Mathrubhumi– In a clear instance of adversity being turned into an opportunity, mango varieties from northern India, which arrive in the market much after those from western and southern India have satiated the appetites of aficionados, could now get a leg-up with the government promoting their export — and the first lot could be headed for Iran later this year.
“When the mango season starts in March, varieties such as alphonso, badami and banganapalle hit the market and they get attractive rates and export opportunities. However, when mangoes from the northern parts arrive by late June and July, there is no demand, which results in poor returns to farmers,” Agricultural and Processed Food and Products Export Development Authority (APEDA) Chairman D.K. Singh told IANS.
“So we have decided to promote these varieties (daseri, chausa, langda) globally and locally. If everything goes as per plan, mangoes from Malihabad (in Uttar Padesh) will set off to Iran this year,” Singh added.
This follows the Food and Drug Administration Department of Iran accepting the Indian Embassy’s invitation to examine local mango varieties in Malihabad, the core area of mango production in north India.
The promotion of these mangoes will also result in better prices in local markets as well, APEDA officials hoped.
After a decline in exports in 2015-16, there was a surge in 2016-17. As per APEDA data, India exported 45,563 tonnes of mangoes in 2016-17 (April-November) — a hike of 20 per cent over the 36,329 tonnes exported in 2015-16.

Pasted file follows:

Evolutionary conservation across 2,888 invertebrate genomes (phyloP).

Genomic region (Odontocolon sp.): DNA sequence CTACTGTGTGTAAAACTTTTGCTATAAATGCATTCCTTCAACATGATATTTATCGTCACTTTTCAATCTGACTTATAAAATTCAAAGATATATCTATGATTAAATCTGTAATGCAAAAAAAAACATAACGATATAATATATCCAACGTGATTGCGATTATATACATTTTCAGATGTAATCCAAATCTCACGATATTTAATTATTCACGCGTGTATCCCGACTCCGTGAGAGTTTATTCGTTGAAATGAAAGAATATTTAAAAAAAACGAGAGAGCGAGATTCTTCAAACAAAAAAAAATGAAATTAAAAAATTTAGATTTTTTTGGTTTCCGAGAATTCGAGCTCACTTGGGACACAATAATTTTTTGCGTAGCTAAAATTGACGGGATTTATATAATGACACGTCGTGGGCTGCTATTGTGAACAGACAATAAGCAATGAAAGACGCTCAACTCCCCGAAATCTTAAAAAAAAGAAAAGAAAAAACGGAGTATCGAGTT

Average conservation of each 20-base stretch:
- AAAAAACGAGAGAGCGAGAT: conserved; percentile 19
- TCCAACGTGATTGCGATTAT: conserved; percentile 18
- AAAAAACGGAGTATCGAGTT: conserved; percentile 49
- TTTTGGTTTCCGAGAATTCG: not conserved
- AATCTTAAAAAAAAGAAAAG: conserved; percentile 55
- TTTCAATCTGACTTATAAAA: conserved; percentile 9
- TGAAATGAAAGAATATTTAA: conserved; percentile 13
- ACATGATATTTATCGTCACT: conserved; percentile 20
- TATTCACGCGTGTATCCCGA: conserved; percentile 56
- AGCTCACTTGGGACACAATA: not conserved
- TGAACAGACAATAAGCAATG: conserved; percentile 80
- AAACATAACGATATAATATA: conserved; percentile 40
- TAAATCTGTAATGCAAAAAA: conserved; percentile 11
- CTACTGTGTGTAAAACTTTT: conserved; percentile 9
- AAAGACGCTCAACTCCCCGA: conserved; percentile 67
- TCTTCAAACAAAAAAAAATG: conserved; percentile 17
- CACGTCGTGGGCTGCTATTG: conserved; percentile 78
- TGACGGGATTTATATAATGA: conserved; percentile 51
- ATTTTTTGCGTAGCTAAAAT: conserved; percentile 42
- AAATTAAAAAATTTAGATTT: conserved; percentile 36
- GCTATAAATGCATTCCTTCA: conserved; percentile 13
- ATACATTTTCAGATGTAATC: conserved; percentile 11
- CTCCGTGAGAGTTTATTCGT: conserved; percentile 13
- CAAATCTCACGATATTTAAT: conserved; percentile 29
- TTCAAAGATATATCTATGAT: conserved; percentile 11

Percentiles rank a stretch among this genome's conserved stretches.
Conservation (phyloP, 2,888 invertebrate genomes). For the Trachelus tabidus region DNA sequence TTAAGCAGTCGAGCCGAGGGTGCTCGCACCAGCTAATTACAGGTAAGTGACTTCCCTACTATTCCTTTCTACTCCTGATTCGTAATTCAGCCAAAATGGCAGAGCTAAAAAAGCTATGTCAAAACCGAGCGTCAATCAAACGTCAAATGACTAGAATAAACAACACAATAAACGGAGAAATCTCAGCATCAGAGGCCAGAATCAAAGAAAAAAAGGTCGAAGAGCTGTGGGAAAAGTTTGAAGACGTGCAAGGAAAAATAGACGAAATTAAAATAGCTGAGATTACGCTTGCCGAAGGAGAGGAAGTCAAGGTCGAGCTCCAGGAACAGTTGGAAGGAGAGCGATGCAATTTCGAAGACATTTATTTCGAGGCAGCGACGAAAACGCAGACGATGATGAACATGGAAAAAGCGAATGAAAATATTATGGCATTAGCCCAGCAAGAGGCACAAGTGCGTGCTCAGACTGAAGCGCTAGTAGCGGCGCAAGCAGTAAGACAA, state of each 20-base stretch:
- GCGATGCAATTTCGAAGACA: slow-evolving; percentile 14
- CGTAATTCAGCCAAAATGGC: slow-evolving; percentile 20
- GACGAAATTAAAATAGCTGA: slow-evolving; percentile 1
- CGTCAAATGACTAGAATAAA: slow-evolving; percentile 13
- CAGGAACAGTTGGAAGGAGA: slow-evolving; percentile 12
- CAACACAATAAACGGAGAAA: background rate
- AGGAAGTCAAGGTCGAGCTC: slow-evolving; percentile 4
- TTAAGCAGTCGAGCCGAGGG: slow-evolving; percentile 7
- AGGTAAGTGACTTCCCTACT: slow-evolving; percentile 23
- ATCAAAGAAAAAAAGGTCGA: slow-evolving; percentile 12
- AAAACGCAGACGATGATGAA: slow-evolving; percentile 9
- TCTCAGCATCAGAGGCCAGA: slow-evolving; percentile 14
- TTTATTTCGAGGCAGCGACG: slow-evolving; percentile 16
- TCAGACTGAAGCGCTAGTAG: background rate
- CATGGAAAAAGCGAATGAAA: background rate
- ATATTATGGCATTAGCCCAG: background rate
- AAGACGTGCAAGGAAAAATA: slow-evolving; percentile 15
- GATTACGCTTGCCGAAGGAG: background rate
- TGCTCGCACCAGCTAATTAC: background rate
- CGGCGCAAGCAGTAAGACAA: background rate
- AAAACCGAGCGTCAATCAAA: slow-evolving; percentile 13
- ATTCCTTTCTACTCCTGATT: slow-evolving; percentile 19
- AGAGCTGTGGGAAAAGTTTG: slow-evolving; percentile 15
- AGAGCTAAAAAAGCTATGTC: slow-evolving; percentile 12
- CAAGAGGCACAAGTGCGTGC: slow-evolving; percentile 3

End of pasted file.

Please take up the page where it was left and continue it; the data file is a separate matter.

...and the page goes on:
However, exports from north India were found to be very low.
“At present, daseri from Uttar Pradesh is being exported but the quantity is less. Now, the demand for mangoes abroad, including the US, has seen a steady increase in the past few years. So we want to promote the late-arriving varieties as well,” APEDA Deputy General Manager Sudhanshu told IANS.
Meanwhile, mango growers welcomed the APEDA’s efforts but also demanded the necessary facilities to ensure their success.
Malihabad grower Kaleem Ullah Khan, who was in 2008 awarded the Padma Shri, India’s fourth-highest civilian honour, for developing innovative varieties of mangoes, sought a subsidy in air-freight charges to flourish in the global market.
“During exhibitions in Gulf countries, our mangoes fared well, defeating those from Pakistan in quality. However, our rates are higher than those from Pakistan since our government does not give any subsidy in air-transport charges,” Khan told IANS.
Echoing Khan, Insram Ali, President of the Mango Grower’s Association of India, said the government should provide better transport facilities, including an increase in the subsidy for brand promotion and air-freight of up to 50 per cent.
“While alphonso in Maharashtra reaches Rs 1,200 per dozen, Malihabad mangoes fetch a maximum Rs 80-90 per kg. If we effectively succeed in promoting these mangoes abroad, especially in the Gulf countries, we will get a fair price,” Ali told IANS.
The government, however, will have to take measures for preserving Malihabad mangoes while exporting them since their shelf life is of just 4-5 days as against 12-15 days for alphonsos, Ali cautioned.